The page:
TransLink will begin public consultation in late January on two new train lines planned for Metro Vancouver, the transit authority announced today.

Consultations on the Broadway extension of the Millennium Line will begin Jan. 28.

Consultations on the Surrey-Newton-Guildford LRT project will begin Jan. 24.

The regional transit authority also says it will be doubling SeaBus service on Sundays and holidays and adding more frequent service at peak times on the Expo, Millennium and Canada lines as part of the first phase of its 10-year plan.

TransLink CEO Kevin Desmond said the service improvements announced today are the first of many the transit authority plans to roll out every three months for the next few years.

Vancouver Mayor Gregor Robertson said the plan is the biggest investment in regional transit since 2009, when the Canada Line was built.

"This is really comprehensive improvement around the region," Robertson said. "That's why the mayors supported it so strongly, because it will make a difference in every community across Metro Vancouver."

Millennium Line extended out Broadway

The Broadway Extension will extend the Millennium Line  from its current VCC endpoint southwest to Broadway and Main, and then west to Arbutus Street.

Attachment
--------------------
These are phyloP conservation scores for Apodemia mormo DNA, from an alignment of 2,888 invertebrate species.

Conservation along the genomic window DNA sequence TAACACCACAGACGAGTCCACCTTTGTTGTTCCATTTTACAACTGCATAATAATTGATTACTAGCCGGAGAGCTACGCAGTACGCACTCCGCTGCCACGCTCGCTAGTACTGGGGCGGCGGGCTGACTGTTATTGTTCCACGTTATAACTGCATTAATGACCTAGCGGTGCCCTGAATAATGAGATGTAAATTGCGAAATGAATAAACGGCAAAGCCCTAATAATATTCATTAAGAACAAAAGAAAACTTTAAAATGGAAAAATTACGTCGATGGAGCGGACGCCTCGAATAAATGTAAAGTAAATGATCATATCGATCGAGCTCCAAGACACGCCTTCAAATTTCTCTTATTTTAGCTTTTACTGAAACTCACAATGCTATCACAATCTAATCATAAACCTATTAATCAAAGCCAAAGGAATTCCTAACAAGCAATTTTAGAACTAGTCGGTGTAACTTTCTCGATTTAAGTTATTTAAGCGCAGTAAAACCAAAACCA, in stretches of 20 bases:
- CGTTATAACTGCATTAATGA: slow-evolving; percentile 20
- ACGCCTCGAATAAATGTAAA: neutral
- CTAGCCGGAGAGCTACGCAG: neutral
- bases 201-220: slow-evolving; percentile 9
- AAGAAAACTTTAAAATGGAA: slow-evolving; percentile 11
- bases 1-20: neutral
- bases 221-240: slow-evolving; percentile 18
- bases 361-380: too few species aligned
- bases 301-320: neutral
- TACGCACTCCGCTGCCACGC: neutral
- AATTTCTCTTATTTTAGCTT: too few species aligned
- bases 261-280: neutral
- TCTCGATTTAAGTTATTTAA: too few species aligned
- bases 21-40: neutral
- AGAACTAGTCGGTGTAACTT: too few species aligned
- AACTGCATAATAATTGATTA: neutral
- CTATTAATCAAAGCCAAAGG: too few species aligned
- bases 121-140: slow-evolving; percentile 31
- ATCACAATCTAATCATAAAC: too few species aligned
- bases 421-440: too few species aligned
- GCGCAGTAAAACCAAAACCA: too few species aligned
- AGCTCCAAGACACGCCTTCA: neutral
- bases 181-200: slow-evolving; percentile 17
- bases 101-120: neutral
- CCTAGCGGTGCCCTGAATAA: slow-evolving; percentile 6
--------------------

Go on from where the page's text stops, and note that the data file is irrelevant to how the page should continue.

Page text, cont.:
Previously officials had proposed extending the line all the way west to UBC, but Desmond said it was important to relieve pressure on the 99 B-Line route as soon as possible.

"Will rail eventually get to UBC? I'd say that's probably a good chance," Desmond told reporters at a press conference Tuesday. "When? I don't know. But for now, we need to get to Arbutus [and] relieve a lot of crowding on the bus service."

Robertson said the Metro Vancouver Mayors' Council's 10-year vision does include the possibility of extending that line to UBC, but planning would not begin until near the end of that 10-year vision.

No cash yet from feds, province

Representatives from the provincial and federal governments praised the 10-year regional transit plan, but did not give any hard numbers on how much their governments would be contributing, as they have yet to review the projects in detail.

Jonathan Wilkinson, parliamentary secretary to the minister of environment and climate change and the MP for North Vancouver, said regional rapid transit projects are not just issues of transportation and economy, but also provide good environmental outcomes.

"I would see strong support [from the federal government] for phase two as the additional detail is flushed out," Wilkinson said.

Representatives from both governments suggested that further funding specifics would be included in their forthcoming 2017 budgets.

With files from Yvette Brend.